Sunday, May 15, 2011

Does God Get Angry (Spirituality, Religion and Philosophy Entry No. 7)

When I was in junior high, a priest asked me during confirmation preparation why people shouldn't sin.  I said it made God angry.  The priest corrected me, saying God did not get angry -- that God is in heaven and is always at peace and does not feel human emotions like anger.

This struck me as strange, given the Old Testament, with example after example of God getting angry.  I thought first of the story of Noah and the flood.  Now that I look at the verses, nothing literally says God is angry.  But Genesis says God saw that man's every thought was evil, and God "was grieved to the heart" and regretted he made man.  Genesis 6:5-8.  This is why God decided to destroy humanity with a flood.  Genesis 8:13.  After the flood, God promised Noah, "I will never again curse the ground on account of man...."  Genesis 8:21.  Then there is God pouring down "sulphur and fire" on Sodom and Gomorra.  Genesis 19:24.

The priest's statement that God didn't feel anger reflects, to me, the conflict in many Christian churches between the old and new testaments.  While Jesus does get angry (like when he throws the money changers out of the temple), it's hard to picture him sending fire or flood to destroy a city or all human beings.  Also, it's unlikely he'd have a lot of sympathy for a God that does things like killing all the first born sons of Egypt (Exodus 12:13).  Yet, the Christian religions don't toss out the Old Testament and only focus on the New, at least the Christian churches I've been to read from both books.  Many politically conservative Christians don't hesitate to hearken back to the Old Testament to support views on topics such as war and the death penalty.  When I was growing up in the Catholic Church, on the other hand, I got the impression that the Old Testament was viewed as more allegorical.  While it contained some historical events, was not meant to be taken literally.  In contrast, I thought the New Testament was historically accurate and was written by the disciples who followed Jesus.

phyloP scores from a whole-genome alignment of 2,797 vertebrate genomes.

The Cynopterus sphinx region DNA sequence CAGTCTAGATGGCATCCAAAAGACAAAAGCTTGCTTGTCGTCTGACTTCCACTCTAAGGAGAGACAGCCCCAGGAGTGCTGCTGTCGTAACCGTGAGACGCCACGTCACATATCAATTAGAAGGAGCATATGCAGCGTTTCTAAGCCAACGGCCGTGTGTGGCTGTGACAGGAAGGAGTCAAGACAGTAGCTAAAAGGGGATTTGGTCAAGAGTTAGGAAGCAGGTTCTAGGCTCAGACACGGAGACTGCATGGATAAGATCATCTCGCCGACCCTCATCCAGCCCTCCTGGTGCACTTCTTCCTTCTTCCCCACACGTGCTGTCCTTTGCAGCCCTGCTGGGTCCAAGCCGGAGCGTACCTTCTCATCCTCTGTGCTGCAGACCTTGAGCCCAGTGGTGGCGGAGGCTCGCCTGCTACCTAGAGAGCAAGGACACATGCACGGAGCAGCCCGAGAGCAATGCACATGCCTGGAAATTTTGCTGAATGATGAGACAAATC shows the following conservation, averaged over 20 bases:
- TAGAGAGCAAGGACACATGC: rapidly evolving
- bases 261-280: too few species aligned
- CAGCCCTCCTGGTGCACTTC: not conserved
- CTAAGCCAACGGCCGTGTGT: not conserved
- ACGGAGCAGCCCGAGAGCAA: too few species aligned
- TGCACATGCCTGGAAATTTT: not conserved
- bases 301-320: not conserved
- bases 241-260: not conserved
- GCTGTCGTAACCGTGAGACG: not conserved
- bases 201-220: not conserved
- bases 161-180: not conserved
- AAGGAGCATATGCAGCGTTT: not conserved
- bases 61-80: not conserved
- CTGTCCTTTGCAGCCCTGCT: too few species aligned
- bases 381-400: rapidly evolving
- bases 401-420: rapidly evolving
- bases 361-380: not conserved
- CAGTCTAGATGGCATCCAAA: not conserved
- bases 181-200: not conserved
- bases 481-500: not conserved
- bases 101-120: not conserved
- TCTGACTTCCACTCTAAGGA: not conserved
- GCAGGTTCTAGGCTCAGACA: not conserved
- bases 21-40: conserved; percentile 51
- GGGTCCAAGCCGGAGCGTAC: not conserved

The difficulty reconciling or even understanding varying parts of the Bible is what makes religion both so frustrating and so interesting.  How two different people view even the same translation of the same text fascinates me.  Despite being a non-believer, if I ever went back to school just for the fun of it, theology would be high on my list.

Lisa M. Lilly
Author of The Awakening

Saturday, May 7, 2011

The Immaculate Conception And Cashing In (Spirituality, Religion, and Philosophy, Entry 5)

In 1854, the Pope declared that Mary, the mother of Jesus, was conceived without original sin -- the Immaculate Conception.  In Catholic doctrine, original sin means the stain all humans inherit from Adam, whose first sin was disobedience.  This sin supposedly is part of the human soul from the instant of conception.  Only Mary, according to the Catholic Church, was conceived with no original sin.
Popular culture, though, misunderstands the phrase Immaculate Conception to mean instead Mary conceiving Jesus without sexual intercourse.  Songs, jokes, TV shows, all use the phrase this way.  So reproduction is assumed to be “immaculate” only if it takes place magically without sex.  Somehow that type of reproduction is cleaner, purer.  In the same way, women (and occasionally men) who are virgins are thought of as pure.
Why the link and who first devised it?  One of my guesses is it was meant to push people to marry and stay together to raise their children.  If sex could be made sinful and shameful, at least sex outside of marriage, both desire and reproduction could be more easily controlled so children would be cared for.  The odd thing about that theory is the punishment and approbation mostly fell upon women, when it was, and still is, far more likely that men would disappear on their offspring than would the women who birthed the children.  Also, women already have much more incentive to control their sexuality and reproduction, since pregnancy happens only to women.  It’s obviously much harder for women to hide being a parent, or to be unaware they’ve conceived a child.  All this leads me to believe the shame heaped on women who are sexually active relates more to the society controlling women and making it easier for men to keep more power.  But that’s a topic for another day.